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Am Rev Respir Dis. 1993 Jan;147(1):66-71.

Diaphragmatic dysfunction in neuralgic amyotrophy: an electrophysiologic evaluation of 16 patients presenting with dyspnea.

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  • 1Respiratory Muscle Laboratory, Royal Brompton National Heart & Lung Hospital, London, United Kingdom.

Abstract

We report 16 adult men (age, 41 to 75 yr) with neuralgic amyotrophy (NA) who presented with dyspnea due to involvement of the diaphragm. All patients developed breathlessness after a prodrome of acute severe neck and shoulder pain. Bilateral diaphragm paralysis (BDP) was confirmed in 12 patients and unilateral diaphragm paralysis (UDP) in four by the absence of electrical and mechanical responses to percutaneous phrenic nerve stimulation. Global expiratory muscle strength was well preserved in all patients, but inspiratory muscle strength was reduced in proportion to the extent of diaphragmatic involvement. Lung function showed low lung volumes with preservation of carbon monoxide transfer coefficient in all patients. Two BDP patients were hypoxic (PaO2 = 67 and 54 mm Hg, respectively) on daytime arterial blood gas analysis; the latter patient with pre-existing chronic obstructive pulmonary disease and marked obesity also had borderline hypercapnia (PaO2 = 49 mm Hg). Overnight sleep studies in three BDP and two UDP patients showed frequent intermittent arterial oxygen desaturations apparently caused by obstructive sleep apneas, but there was no evidence of alveolar hypoventilation. Follow-up muscle studies in five BDP and four UDP patients between 2 and 4 yr after initial referral showed complete recovery of diaphragmatic function in only two UDP patients, one of whom relapsed a year later. We postulate that NA may be an important but underrecognized cause of diaphragmatic paralysis in otherwise normal patients. Diaphragmatic strength returns very slowly, if at all.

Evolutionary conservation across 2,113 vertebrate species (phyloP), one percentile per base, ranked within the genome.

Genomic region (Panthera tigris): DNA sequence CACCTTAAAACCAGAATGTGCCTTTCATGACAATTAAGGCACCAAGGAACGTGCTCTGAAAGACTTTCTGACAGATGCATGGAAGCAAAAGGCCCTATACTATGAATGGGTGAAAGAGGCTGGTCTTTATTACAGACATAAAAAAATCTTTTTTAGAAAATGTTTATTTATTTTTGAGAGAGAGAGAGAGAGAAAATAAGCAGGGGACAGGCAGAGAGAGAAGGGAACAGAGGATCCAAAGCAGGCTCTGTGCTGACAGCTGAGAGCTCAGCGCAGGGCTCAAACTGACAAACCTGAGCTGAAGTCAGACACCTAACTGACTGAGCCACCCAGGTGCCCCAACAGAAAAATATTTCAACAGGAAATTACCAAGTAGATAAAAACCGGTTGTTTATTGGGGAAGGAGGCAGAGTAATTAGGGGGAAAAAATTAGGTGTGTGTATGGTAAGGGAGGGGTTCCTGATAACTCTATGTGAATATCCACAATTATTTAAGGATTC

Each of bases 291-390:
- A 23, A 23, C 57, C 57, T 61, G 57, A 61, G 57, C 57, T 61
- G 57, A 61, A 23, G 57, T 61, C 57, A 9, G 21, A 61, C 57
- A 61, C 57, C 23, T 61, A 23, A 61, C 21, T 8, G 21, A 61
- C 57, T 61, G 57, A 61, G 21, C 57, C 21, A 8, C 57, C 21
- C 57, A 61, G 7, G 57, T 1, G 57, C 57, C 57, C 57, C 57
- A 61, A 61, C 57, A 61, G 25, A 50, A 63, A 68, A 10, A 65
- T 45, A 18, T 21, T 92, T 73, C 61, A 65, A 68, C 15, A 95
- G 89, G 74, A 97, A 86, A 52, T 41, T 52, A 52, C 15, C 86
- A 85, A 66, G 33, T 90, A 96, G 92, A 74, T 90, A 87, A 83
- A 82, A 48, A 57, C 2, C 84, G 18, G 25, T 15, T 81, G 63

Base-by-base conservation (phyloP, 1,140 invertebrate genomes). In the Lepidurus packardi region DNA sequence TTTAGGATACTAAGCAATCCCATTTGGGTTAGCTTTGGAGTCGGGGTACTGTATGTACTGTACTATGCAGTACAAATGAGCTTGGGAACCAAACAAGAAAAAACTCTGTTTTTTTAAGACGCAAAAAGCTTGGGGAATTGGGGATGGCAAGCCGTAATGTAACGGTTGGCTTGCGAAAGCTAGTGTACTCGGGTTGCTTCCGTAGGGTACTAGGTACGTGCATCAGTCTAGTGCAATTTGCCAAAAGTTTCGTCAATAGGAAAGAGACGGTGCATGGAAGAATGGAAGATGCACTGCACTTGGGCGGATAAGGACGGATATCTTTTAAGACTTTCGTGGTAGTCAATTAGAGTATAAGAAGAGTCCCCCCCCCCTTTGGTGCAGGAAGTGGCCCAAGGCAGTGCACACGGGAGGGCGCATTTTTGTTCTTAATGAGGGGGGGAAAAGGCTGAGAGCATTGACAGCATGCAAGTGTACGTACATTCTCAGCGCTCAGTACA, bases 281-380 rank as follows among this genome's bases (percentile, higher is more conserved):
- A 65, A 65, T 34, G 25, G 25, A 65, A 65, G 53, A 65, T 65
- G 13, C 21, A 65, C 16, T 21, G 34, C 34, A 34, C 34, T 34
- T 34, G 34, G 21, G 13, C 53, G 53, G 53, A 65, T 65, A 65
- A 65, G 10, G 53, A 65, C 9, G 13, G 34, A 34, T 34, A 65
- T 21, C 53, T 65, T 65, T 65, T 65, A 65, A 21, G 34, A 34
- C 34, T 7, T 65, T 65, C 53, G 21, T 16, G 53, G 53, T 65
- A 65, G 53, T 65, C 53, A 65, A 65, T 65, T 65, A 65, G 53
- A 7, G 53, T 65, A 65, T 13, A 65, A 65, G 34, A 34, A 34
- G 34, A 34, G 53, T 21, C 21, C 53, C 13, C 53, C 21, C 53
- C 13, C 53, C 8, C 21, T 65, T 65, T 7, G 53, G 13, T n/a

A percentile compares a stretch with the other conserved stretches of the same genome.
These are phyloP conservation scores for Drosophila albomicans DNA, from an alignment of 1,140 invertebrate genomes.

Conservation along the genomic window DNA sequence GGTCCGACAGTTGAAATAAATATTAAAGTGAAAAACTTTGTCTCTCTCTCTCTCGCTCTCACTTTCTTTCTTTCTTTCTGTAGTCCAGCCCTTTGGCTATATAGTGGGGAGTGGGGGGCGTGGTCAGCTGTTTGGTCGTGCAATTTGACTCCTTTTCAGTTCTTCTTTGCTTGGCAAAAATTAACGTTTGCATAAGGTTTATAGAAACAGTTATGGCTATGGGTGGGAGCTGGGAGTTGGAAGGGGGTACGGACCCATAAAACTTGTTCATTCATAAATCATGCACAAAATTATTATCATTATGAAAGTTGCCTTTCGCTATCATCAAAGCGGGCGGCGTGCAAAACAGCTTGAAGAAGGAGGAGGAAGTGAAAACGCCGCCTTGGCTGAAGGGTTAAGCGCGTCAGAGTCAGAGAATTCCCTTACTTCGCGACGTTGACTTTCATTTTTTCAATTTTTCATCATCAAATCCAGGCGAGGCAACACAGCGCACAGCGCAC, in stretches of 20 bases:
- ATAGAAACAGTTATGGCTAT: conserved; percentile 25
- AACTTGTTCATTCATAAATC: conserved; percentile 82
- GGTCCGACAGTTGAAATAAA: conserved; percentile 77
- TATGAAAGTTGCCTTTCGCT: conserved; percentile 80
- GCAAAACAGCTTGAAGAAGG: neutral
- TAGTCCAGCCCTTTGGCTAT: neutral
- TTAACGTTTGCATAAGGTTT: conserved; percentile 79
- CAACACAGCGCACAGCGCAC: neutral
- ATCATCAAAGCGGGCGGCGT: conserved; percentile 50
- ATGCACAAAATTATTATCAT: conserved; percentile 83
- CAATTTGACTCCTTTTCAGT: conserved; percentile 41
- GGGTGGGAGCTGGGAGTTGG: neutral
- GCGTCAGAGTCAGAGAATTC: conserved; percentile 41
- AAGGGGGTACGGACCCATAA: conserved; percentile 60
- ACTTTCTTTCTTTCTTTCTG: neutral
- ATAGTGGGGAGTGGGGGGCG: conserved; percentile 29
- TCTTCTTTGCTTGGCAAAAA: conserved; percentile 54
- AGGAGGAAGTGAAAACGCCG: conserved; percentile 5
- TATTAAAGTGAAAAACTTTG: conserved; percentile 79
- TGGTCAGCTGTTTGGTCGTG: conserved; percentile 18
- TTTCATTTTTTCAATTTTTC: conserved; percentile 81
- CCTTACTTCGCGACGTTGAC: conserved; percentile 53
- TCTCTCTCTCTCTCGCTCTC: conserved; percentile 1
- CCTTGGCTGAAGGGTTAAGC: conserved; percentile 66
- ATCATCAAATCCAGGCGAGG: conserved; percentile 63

PMID:
8420434
[PubMed - indexed for MEDLINE]
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